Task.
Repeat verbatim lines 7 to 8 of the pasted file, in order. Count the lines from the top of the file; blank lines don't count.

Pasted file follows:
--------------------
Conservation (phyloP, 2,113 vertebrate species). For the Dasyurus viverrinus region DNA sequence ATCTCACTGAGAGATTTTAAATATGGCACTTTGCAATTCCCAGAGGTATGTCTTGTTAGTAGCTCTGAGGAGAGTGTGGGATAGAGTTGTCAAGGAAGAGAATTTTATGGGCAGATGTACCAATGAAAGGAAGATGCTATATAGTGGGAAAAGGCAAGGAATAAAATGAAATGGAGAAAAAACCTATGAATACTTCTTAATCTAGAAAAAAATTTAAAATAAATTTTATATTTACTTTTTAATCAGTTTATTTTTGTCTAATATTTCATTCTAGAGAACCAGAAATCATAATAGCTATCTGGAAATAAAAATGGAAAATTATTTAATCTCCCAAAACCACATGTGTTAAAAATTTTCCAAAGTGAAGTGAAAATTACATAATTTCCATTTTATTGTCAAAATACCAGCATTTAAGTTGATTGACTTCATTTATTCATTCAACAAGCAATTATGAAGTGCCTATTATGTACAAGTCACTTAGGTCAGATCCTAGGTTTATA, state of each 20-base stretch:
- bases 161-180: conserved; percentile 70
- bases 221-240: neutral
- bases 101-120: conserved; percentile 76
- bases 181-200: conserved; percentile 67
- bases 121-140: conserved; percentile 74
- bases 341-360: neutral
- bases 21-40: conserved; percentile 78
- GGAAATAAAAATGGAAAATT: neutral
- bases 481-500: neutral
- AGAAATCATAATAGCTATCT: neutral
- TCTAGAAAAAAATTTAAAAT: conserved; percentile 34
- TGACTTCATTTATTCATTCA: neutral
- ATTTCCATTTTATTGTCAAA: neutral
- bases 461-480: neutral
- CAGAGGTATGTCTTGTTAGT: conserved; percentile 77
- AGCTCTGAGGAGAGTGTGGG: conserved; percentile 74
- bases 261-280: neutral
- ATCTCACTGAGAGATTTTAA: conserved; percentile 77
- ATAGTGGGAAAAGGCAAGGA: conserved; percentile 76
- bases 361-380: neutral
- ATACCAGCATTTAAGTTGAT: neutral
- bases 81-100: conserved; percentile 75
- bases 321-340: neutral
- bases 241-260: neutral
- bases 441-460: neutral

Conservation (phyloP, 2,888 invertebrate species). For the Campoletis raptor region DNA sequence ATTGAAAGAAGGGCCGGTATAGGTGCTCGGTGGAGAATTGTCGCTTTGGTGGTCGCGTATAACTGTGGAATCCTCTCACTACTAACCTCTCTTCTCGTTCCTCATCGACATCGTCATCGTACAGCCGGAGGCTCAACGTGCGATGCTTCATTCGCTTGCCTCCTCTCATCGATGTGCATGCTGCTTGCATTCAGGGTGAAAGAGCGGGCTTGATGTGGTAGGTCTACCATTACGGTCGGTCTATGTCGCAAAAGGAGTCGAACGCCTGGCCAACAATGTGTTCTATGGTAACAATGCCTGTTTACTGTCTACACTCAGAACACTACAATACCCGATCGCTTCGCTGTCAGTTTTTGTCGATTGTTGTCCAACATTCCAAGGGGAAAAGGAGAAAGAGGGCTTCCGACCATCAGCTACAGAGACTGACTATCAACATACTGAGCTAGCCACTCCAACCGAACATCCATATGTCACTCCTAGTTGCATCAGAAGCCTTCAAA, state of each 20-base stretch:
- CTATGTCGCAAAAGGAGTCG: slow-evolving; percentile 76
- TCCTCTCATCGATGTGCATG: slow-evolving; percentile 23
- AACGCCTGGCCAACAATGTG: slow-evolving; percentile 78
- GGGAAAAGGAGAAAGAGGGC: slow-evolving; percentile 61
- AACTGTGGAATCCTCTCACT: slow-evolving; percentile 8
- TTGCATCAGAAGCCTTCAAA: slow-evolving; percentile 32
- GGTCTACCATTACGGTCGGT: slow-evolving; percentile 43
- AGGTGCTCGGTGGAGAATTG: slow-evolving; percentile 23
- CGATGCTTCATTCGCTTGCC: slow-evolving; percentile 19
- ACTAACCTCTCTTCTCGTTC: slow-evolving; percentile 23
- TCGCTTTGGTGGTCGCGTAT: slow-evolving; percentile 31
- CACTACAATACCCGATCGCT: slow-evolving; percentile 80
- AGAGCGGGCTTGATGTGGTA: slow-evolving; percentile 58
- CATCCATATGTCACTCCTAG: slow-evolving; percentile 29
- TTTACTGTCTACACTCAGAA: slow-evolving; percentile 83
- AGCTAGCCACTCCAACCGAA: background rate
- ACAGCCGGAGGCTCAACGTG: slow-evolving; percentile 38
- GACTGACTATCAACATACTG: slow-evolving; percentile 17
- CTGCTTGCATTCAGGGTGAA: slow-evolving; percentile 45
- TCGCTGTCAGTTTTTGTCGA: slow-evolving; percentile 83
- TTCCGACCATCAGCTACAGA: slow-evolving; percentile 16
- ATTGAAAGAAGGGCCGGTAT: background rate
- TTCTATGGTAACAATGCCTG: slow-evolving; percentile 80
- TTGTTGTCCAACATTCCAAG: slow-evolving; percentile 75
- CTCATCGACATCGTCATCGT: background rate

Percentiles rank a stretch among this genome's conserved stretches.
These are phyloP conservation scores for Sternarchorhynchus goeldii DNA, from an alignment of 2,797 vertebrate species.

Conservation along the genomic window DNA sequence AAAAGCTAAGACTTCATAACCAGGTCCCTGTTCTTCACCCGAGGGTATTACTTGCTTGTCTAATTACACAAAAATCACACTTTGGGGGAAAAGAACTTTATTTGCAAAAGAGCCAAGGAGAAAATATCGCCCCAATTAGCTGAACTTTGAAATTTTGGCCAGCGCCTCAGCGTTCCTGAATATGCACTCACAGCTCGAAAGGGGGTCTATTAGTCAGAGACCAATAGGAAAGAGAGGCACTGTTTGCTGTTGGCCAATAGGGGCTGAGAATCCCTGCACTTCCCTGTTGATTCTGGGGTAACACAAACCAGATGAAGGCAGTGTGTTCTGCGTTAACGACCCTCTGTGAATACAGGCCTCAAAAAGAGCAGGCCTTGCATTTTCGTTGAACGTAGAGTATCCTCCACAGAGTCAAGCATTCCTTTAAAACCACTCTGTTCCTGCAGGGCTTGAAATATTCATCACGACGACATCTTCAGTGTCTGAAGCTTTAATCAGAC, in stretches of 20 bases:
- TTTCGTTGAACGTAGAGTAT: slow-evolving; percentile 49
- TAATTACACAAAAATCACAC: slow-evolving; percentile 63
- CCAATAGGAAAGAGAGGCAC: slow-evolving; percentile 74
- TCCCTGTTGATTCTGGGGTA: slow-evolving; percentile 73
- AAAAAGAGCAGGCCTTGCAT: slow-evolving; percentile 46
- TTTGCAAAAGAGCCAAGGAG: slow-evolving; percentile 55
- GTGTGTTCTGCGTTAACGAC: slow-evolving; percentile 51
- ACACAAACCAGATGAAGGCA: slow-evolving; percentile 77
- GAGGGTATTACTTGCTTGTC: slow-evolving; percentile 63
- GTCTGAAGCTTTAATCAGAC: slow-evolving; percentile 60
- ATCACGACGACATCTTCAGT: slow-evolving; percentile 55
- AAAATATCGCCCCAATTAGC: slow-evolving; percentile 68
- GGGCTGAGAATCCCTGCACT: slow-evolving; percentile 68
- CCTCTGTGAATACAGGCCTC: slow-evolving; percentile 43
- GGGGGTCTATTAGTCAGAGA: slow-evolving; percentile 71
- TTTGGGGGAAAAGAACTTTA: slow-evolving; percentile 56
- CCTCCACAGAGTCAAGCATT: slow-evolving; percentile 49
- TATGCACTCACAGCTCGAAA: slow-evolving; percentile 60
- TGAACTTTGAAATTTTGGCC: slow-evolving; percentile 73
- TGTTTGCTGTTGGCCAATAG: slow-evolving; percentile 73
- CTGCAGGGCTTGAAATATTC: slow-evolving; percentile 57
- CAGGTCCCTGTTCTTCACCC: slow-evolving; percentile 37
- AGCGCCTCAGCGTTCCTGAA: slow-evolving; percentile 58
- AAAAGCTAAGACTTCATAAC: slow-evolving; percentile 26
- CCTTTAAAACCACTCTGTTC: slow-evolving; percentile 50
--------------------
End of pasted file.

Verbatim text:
- bases 341-360: neutral
- bases 21-40: conserved; percentile 78